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Concern over shootings of trumpeter swans

  • Mike Benbow / The Herald
Trumpeter swans flying over farm fields south of Stanwood. The swans fly south from Canada every fall and winter and general...

    Mike Benbow / The Herald Trumpeter swans flying over farm fields south of Stanwood. The swans fly south from Canada every fall and winter and generally gather in Snohomish and Skagit counties until March.

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By Rich Myhre
Herald Writer
Published:
  • Mike Benbow / The Herald
Trumpeter swans flying over farm fields south of Stanwood. The swans fly south from Canada every fall and winter and general...

    Mike Benbow / The Herald Trumpeter swans flying over farm fields south of Stanwood. The swans fly south from Canada every fall and winter and generally gather in Snohomish and Skagit counties until March.

Save the swans.
Because of their white color, trumpeter swans look a little bit like snow geese, according to Martha Jordan, a wildlife biologist and chair of the Washington Swan Stewards.
But there also are obvious differences, Jordan pointed out. Trumpeter swans are entirely white, while snow geese have black wing tips. Also, the swans measure 6-8 feet from wing tip to wing tip, while snow geese measure only about 3 feet.
And here is another very big difference -- unlike snow geese, which can be hunted during waterfowl season, there is never a legal time to shoot trumpeter swans.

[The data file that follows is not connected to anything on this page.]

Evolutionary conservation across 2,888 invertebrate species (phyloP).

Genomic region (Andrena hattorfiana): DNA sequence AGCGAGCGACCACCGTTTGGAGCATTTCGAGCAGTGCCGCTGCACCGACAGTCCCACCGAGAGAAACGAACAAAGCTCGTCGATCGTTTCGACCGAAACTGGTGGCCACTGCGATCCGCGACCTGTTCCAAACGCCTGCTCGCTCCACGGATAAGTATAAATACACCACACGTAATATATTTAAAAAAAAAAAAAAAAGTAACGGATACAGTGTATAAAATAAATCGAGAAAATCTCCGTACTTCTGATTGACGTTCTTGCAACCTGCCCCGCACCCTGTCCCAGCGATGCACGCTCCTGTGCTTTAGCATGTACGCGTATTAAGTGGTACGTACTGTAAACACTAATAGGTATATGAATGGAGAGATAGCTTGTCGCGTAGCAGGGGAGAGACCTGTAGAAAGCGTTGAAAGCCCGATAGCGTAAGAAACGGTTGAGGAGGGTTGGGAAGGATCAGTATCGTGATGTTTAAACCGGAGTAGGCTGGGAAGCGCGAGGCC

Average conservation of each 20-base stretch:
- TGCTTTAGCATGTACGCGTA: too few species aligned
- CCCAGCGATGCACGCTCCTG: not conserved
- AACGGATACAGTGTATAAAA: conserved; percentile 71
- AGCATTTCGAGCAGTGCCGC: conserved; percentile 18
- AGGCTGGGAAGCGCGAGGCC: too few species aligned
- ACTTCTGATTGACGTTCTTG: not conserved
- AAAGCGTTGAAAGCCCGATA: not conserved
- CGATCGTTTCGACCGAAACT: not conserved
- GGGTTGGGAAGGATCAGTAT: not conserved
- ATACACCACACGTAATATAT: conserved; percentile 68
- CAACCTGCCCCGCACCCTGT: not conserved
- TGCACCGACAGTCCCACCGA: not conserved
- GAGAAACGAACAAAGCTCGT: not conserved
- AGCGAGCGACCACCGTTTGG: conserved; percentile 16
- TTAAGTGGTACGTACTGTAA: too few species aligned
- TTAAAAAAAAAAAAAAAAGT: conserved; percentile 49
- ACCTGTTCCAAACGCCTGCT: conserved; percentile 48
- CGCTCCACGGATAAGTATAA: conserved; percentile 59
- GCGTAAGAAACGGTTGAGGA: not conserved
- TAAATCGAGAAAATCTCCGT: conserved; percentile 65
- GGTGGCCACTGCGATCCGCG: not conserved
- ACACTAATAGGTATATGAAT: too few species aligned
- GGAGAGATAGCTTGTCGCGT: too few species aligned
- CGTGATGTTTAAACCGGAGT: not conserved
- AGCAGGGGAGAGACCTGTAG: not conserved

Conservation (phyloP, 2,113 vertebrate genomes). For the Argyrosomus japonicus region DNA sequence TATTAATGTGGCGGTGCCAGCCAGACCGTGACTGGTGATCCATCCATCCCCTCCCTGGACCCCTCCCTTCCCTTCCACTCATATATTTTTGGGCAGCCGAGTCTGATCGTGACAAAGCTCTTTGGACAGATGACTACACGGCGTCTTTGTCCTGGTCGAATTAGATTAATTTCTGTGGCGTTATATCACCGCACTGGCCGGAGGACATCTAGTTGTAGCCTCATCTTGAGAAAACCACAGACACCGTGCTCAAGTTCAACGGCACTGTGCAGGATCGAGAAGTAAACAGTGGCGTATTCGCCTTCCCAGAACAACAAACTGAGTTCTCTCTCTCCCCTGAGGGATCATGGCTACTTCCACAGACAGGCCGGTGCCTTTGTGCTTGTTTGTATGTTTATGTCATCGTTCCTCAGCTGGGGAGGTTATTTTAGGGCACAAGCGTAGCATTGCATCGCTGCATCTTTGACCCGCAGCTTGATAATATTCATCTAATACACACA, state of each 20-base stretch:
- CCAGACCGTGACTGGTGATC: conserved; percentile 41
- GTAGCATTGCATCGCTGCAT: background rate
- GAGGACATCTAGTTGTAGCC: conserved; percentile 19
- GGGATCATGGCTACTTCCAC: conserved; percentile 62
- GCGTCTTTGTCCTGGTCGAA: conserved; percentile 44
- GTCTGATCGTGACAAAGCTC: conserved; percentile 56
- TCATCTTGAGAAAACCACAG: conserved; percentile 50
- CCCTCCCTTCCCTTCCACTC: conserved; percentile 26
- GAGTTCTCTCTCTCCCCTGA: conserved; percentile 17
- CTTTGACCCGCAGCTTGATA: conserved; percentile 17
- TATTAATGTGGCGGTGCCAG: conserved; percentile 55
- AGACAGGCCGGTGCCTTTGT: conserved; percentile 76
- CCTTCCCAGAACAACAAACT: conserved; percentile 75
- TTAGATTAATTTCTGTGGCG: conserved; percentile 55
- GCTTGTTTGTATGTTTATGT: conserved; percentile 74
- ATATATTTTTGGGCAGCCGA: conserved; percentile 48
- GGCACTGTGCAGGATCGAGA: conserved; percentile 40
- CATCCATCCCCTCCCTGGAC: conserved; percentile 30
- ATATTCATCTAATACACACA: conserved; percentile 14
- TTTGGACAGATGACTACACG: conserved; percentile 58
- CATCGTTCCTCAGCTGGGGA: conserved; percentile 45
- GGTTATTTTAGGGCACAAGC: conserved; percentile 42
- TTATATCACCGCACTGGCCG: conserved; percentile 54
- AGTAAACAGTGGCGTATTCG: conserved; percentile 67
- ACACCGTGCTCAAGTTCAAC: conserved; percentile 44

Unfortunately, it happens, Jordan said. Since waterfowl season opened in early October, there have been three reported shootings of trumpeter swans in Snohomish County -- one at Crescent Lake south of Monroe, another in the Stillaguamish River Valley, and a third on the Snohomish River south of Snohomish.
"And there might be more," Jordan said, "but not that we know for a fact."
The most common excuse people give when cited for shooting swans "is that they thought it was a snow goose," Jordan said. Other times, she added, "they turn out to be vandals and they shot them on purpose, hoping they could get away with it. A trophy, if you will."
There are both state and federal laws prohibiting the shooting of swans with fines that can be several hundred dollars.
"I'm pro-hunting, pro-shooting," Jordan said. "But I'm not in favor of shooting swans or any other species that is protected under our regulations. ... Think before you shoot, that's really what it's about."
For additional information about identifying swans, go to www.trumpeterswansociety.org.
Story tags » Hunting

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